Two recent developments have given encouragement to solving some of the infrastructure issues in Southwest Louisiana.
Bids were opened on the I-210 bridge repair project with the apparent low bidder Kiewit Louisiana Co. for $44.5 million. Most significant is the length of time for the project of 365 days. The project was originally expected to take up to three years — which would have been devastating to our industries, casinos and businesses along the 210 corridor, as well as individuals throughout our region.
The attention focused on the I-210 bridge project demonstrates positive effects when we work together. A number of stakeholders paid for a study by economist Dr. Michael Kurth which showed the impact on the construction delays. The study was a collaborative effort funded by The Lake Area Industry Alliance, Calcasieu Parish Police Jury, Golden Nugget, L’Auberge, and the SWLA Alliance.
At the same time Mayor Nic Hunter and the Lake Charles City Council along with President Judd Bares and the Calcasieu Parish Police Jury were busy coming up with a plan for extra financial incentives to quicken the construction.
Again, our industries, through LAIA, stepped up with other stakeholders to match local government incentives. Our SW La. legislative delegation weighed in. DOTD Secretary Shaw Wilson listened to local interests and saw to it that the construction time was accelerated, a win for all.
Another major development is the federal funding from the 2018 Bipartisan Budget Act to the U.S. Army Corps of Engineers of $103 million for operation and maintenance work on the Calcasieu River Ship Channel.
“The Calcasieu River Ship Channel, serving nearly 50 companies operating in the Port of Lake Charles, is one of the nation’s most important deep-draft waterways,” said Col. Michael Clancy, commander of the New Orleans District.
Approximately $26 million of the funding will be used to dredge the channel to its authorized dimensions to promote safe passage for the tankers and other vessels, while $10 million will be applied toward maintenance of the project’s dredge material placement facilities (disposal sites).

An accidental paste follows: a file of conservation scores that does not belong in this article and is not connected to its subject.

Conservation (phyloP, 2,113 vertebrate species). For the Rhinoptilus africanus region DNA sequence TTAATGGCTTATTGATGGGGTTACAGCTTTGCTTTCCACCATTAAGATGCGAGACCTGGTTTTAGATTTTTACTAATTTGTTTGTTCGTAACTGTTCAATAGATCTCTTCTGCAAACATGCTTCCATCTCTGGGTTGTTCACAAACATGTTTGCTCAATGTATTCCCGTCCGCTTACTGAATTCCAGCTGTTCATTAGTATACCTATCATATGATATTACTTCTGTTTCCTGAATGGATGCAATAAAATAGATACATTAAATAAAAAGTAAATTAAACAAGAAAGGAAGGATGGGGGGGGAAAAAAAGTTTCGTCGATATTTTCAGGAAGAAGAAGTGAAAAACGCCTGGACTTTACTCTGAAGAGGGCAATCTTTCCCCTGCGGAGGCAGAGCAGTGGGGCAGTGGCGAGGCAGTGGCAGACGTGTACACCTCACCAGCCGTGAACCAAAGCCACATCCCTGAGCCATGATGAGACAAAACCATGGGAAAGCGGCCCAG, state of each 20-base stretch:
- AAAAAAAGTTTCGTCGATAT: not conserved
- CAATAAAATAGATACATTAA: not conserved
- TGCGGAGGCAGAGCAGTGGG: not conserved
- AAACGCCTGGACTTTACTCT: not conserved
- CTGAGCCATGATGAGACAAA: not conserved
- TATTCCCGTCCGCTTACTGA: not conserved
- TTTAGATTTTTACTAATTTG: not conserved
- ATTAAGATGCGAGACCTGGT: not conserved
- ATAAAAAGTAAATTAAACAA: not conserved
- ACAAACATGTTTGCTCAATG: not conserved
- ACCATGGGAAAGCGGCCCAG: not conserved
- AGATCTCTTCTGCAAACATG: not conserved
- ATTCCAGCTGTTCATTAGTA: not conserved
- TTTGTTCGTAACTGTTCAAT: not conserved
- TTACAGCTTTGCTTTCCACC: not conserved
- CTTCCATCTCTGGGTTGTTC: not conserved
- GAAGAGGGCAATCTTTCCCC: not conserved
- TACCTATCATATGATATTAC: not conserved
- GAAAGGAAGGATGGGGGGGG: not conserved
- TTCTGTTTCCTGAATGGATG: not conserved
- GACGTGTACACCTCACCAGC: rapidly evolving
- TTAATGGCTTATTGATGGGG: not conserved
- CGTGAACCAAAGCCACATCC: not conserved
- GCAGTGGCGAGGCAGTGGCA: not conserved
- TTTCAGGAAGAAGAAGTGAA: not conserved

Normal maintenance of these sites has been deferred because funds to do so were not available. The remaining funds will be used to undertake a variety of rock projects. Additional work not included in the supplemental funding will still be required to secure the channel’s future reliability.
This additional work includes addressing an existing shortage in sediment disposal capacity by rebuilding 21 disposal sites located along the 36-mile channel from the Gulf of Mexico to Lake Charles.
Funding for this work must be obtained through separate construction-designated funding and requires a 25 percent cost share from the non-federal sponsor — The Port of Lake Charles acting on behalf of the state of Louisiana.
“We are extremely pleased and thankful for the supplemental funding for the channel,”said Bill Rase, executive director of the Port. “It will be used by the Corps for some much needed maintenance of the channel and disposal areas. However, the funds can’t be spent on rebuilding the disposal sites so we will continue to look for long-term funding solutions for the local cost share of adding capacity to the disposal sites and the real estate needed for the sites.”
The progress made on the I-210 project and the funding for the ship channel are encouraging. However, there’s a need for a permanent solution to the ship channel projects. Legislation by Sen. Dan Morrish will establish a Cameron/Calcasieu Navigation District which will allow voters to decide on a property millage to fix the problem.
Next is finding a solution for funding a new I-10 Bridge in Lake Charles, which is now receiving national interest. And it’s about time.